Whether you’re a driver or a passenger, wearing a seatbelt is crucial to your safety. According to statistics, wearing a seatbelt can reduce fatality by 45% and decrease the risk of serious injury by half. Critically, New York State requires anyone over the age of 16 to wear a seatbelt while riding in a vehicle, while those under 16 must either wear a seatbelt or an appropriate child restraint system.
Failure to wear a seatbelt can result in a monetary fine. More importantly, it can also be used as a defense by the at-fault driver in a personal injury lawsuit in the event you are hurt in an accident.
What is the Seatbelt Defense Law in New York?
The “seatbelt defense” originated in New York in 1974 with a case heard by the New York Court of Appeals, Spier v. Barker. In this case, the court held that the jury could consider the nonuse of a seatbelt when determining the plaintiff’s damages. While a plaintiff’s failure to wear a seatbelt has no relevance when it comes to establishing liability for an accident, it can have an impact on the amount of compensation they are awarded.
When the seatbelt defense is successfully applied, the damages the defendant owes to the plaintiff can be reduced by the percentage that the plaintiff’s failure to wear a seatbelt played in causing their injuries. Although the seatbelt defense does not fit the definition of comparative fault, it still points to a plaintiff’s obligation to mitigate their damages. In other words, by failing to wear a seatbelt, the plaintiff causes their injuries to be greater than they would have been.
Specifically, an insurance adjuster or a defense attorney will compare the injuries you sustained to those you likely would have had if you were wearing a seatbelt. Notably, the seatbelt defense doesn’t allow the defendant to avoid liability altogether. It only reduces their responsibility for damages in connection with injuries that could have been prevented had you been restrained.
What Compensation Are You Entitled to After a Car Accident in New York?
Notwithstanding the seatbelt defense, a car accident victim in New York may be entitled to recover both economic and non-economic damages. Economic damages cover the monetary impact your accident had on you. This category of damages typically includes the following:
- Unreimbursed medical expenses
- Lost wages
- Out-of-pocket expenses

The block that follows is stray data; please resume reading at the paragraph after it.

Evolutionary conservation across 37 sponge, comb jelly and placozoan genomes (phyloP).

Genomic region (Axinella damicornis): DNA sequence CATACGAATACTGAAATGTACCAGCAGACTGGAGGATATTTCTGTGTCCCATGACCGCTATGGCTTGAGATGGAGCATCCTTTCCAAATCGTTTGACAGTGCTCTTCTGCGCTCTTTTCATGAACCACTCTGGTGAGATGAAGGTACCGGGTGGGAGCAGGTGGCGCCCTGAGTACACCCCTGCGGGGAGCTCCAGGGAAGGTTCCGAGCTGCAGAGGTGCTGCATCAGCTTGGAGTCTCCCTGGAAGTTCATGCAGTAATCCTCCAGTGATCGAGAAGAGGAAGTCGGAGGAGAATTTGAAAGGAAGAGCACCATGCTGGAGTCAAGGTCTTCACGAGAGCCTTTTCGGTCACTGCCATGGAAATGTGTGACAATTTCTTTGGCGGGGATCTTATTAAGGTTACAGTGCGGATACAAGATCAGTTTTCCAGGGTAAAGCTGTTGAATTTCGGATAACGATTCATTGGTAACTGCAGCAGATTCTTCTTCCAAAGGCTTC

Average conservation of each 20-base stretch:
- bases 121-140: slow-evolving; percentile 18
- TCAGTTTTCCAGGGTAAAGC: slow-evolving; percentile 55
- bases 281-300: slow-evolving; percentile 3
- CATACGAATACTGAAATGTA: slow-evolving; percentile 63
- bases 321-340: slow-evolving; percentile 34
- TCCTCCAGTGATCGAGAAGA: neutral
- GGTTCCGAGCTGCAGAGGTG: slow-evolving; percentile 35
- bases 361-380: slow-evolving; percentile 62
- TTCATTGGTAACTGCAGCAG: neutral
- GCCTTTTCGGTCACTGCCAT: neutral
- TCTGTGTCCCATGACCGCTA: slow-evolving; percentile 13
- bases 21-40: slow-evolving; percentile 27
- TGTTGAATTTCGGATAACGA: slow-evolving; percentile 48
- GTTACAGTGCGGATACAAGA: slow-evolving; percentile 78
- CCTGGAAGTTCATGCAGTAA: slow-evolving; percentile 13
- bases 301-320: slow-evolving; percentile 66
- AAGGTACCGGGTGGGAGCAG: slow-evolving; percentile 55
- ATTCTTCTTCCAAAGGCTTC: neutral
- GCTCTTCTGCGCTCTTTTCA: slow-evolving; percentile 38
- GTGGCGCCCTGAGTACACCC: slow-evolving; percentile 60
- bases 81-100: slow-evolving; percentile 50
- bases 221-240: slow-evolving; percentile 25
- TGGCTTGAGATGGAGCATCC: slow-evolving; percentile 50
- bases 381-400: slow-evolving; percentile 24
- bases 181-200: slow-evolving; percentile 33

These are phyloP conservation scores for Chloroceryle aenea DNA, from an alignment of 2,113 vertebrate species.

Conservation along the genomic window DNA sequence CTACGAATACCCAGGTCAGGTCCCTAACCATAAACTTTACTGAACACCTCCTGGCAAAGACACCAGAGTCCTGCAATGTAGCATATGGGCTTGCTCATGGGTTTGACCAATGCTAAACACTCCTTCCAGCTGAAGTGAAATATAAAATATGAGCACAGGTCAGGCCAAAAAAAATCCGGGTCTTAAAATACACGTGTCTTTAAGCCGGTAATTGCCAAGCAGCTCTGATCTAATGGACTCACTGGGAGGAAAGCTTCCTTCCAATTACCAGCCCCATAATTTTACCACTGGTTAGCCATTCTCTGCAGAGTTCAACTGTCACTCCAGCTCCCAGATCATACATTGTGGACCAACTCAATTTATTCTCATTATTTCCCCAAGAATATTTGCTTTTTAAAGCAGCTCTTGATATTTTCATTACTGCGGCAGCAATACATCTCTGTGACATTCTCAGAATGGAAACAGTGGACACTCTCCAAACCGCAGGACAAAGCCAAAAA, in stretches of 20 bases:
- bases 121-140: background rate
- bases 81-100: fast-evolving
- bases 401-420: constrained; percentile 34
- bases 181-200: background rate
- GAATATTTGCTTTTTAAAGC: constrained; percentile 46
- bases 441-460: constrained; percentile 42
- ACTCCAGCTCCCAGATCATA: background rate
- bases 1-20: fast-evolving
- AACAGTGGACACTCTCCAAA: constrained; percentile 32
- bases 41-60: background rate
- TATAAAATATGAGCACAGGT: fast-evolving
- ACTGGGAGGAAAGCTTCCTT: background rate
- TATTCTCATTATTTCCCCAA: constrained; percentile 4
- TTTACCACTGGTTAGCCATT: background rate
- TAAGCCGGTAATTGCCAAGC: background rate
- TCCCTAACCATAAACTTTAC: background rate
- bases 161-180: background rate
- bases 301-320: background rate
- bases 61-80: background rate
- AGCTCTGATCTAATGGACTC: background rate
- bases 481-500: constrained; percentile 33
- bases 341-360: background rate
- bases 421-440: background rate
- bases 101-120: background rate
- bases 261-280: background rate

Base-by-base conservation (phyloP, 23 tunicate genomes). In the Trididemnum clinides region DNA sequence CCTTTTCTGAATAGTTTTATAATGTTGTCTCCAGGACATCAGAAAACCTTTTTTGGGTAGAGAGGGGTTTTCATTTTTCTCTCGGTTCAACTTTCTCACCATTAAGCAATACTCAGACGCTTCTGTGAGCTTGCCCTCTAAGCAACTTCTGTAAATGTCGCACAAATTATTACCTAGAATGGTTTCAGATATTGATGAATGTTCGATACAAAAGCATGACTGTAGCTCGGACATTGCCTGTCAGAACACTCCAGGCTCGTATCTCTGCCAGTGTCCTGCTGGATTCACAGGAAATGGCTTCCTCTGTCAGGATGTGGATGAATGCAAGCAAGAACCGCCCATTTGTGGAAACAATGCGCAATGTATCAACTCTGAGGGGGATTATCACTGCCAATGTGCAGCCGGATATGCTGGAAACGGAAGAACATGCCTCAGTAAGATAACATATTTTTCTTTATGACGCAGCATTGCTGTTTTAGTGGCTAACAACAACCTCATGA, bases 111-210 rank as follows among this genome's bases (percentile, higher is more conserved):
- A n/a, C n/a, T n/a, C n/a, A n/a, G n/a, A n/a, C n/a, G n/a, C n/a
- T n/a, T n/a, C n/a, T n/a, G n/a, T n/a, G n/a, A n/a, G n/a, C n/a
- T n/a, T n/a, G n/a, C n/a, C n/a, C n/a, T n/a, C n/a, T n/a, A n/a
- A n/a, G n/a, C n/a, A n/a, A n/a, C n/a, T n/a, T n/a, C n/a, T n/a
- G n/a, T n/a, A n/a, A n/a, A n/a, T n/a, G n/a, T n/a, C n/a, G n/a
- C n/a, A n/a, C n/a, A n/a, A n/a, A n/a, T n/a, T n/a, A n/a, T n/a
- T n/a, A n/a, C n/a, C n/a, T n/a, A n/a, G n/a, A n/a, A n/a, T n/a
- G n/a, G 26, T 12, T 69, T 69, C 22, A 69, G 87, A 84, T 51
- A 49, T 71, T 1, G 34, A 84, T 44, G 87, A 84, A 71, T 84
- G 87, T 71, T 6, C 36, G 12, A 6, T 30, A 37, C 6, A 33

- Future lost earnings
- Property damage
Non-economic damages cover the pain and suffering a victim experienced as a result of their accident-related injuries. Specifically, these damages cover things like the inconvenience caused by the injuries, loss of consortium, and loss of society and companionship. The victim may also receive monetary compensation for the physical pain and emotional anguish connected with the accident.
There is no cap on the amount of economic or non-economic damages that can be awarded. However, New York’s comparative negligence doctrine applies. Not to be confused with the seatbelt defense, this rule reduces a plaintiff’s recovery by their proportion of fault for the accident. Importantly, a plaintiff may be eligible to receive compensation for their injuries in a personal injury action as long as they can demonstrate the other party’s liability, and are 99% or less at fault for the crash.
Contact an Experienced New York Personal Injury Attorney
If you were hurt in a car accident and were not wearing a seatbelt, it’s vital to have an experienced personal injury attorney by your side who can fight to obtain the compensation you deserve. For more than three decades, The Dearie Law Firm, P.C. has been advocating for the rights of car crash victims and securing favorable outcomes on their behalf.
The Dearie Law Firm, P.C. has convenient office locations in Manhattan, Brooklyn, and the Bronx, as well as mobile locations serving Brooklyn, Queens, Manhattan, the Bronx, Staten Island, Westchester County, Rockland County, Nassau County, and Suffolk County. Contact us today for a consultation.